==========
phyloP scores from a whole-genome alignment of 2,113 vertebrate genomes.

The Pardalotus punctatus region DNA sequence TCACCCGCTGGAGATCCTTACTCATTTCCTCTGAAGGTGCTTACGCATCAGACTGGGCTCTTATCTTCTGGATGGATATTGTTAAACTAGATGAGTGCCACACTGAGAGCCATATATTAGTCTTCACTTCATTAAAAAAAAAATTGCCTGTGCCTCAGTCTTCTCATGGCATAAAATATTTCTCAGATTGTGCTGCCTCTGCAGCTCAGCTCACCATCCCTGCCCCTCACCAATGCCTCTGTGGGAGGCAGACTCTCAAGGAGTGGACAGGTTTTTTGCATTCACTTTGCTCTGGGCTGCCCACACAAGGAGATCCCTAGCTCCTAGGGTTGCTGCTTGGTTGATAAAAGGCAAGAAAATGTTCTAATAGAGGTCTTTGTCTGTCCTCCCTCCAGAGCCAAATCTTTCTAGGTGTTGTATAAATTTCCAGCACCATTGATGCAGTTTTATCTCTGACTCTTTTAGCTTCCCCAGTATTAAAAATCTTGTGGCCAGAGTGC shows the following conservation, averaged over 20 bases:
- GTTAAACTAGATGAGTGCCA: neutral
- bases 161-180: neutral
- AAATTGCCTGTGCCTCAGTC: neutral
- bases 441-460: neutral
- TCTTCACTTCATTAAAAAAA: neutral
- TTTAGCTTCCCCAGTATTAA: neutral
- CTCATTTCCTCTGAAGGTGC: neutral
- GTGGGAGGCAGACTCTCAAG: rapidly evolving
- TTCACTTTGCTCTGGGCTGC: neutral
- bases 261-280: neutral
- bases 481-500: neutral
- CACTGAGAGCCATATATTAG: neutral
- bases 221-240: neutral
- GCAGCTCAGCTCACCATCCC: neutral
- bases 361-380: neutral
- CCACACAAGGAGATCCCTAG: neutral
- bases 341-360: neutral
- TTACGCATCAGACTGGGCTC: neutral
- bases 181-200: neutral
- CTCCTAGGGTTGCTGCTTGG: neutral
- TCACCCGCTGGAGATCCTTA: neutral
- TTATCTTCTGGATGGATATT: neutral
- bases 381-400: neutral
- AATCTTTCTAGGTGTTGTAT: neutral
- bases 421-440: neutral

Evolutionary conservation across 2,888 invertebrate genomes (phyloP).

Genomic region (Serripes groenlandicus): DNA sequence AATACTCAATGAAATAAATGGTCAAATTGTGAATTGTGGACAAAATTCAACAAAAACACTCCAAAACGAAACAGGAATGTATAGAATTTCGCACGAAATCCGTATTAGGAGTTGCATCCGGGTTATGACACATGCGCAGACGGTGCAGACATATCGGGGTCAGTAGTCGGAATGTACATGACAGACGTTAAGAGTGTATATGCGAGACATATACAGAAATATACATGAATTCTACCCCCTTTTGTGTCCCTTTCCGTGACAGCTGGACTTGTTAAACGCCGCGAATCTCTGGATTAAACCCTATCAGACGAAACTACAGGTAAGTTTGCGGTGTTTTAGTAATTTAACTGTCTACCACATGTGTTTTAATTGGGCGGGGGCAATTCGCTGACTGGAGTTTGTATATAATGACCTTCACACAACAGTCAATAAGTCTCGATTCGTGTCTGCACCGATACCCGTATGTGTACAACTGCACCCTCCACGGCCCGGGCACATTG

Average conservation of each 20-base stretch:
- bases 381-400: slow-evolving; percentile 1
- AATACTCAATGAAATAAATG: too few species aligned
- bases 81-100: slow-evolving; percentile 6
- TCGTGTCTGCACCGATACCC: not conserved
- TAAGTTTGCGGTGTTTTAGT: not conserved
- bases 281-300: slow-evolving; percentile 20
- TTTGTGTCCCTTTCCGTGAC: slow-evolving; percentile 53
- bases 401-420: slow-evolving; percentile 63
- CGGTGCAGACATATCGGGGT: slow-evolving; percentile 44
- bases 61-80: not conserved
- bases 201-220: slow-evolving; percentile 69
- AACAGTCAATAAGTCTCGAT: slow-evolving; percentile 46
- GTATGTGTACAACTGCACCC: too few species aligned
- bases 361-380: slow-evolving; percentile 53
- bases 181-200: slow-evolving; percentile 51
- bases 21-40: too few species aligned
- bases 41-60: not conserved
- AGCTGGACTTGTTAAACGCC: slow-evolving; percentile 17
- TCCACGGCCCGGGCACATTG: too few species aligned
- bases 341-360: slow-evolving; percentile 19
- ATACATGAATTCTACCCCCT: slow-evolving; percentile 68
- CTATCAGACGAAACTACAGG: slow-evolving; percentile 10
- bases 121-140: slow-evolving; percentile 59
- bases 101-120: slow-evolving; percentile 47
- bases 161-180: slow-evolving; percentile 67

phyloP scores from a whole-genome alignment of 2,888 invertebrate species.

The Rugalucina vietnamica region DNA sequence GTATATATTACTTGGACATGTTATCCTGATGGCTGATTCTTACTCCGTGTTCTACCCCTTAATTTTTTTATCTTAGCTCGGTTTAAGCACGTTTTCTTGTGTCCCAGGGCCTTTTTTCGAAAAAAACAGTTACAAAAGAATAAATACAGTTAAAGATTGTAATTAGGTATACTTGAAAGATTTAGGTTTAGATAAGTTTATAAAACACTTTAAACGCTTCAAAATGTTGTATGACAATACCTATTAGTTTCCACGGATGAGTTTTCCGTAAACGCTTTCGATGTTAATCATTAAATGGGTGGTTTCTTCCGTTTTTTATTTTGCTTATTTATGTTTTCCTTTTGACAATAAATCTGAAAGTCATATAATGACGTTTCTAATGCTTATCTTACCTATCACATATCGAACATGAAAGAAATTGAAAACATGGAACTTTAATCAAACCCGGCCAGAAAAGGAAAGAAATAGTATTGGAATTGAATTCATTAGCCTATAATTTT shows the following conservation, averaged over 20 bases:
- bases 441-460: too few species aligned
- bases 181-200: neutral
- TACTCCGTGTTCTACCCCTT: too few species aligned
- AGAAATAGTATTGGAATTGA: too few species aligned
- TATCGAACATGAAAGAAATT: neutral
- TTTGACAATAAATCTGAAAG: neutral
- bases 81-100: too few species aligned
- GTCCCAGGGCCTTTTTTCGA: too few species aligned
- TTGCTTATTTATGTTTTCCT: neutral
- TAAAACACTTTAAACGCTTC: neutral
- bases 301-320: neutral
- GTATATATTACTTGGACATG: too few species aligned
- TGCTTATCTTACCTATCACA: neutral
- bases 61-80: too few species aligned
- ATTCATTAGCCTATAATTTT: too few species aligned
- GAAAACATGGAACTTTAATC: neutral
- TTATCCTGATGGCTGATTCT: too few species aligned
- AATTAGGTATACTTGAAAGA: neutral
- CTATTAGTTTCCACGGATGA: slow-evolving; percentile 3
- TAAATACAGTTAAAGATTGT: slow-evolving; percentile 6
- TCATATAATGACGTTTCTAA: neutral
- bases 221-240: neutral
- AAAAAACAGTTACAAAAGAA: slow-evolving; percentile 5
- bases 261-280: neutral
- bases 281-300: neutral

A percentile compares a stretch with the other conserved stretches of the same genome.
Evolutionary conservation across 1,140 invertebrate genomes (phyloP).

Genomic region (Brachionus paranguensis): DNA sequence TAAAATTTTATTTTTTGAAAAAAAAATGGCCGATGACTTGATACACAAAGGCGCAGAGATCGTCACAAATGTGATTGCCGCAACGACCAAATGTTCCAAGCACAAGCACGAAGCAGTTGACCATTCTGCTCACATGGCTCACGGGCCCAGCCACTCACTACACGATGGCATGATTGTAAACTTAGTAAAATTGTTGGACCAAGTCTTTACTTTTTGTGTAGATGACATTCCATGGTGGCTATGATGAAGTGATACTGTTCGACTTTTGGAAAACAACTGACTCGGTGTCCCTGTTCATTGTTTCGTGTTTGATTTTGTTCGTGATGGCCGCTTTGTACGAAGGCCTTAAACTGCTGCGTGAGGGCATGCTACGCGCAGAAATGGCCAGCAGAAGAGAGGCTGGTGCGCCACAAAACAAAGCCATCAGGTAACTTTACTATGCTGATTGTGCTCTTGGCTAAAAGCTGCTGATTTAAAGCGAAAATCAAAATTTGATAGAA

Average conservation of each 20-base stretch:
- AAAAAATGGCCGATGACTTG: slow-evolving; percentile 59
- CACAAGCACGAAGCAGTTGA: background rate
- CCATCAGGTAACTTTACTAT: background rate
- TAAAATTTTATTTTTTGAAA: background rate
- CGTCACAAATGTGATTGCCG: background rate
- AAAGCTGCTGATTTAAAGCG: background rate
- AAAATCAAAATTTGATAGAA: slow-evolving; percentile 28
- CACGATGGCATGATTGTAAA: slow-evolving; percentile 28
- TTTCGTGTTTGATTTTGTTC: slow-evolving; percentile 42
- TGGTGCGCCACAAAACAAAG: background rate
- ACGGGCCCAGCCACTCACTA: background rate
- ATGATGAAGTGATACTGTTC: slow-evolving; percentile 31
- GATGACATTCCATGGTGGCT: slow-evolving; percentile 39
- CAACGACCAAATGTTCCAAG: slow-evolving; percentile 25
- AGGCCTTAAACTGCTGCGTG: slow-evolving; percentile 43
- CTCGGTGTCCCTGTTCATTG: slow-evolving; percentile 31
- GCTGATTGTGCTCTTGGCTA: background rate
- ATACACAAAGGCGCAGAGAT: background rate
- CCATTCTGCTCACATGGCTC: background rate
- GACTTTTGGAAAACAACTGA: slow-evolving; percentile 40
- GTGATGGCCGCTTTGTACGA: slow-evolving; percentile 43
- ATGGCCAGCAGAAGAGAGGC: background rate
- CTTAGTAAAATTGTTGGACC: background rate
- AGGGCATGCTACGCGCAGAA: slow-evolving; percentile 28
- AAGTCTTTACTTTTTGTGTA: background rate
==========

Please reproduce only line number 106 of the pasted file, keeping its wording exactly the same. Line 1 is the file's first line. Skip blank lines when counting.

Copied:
- GACTTTTGGAAAACAACTGA: slow-evolving; percentile 40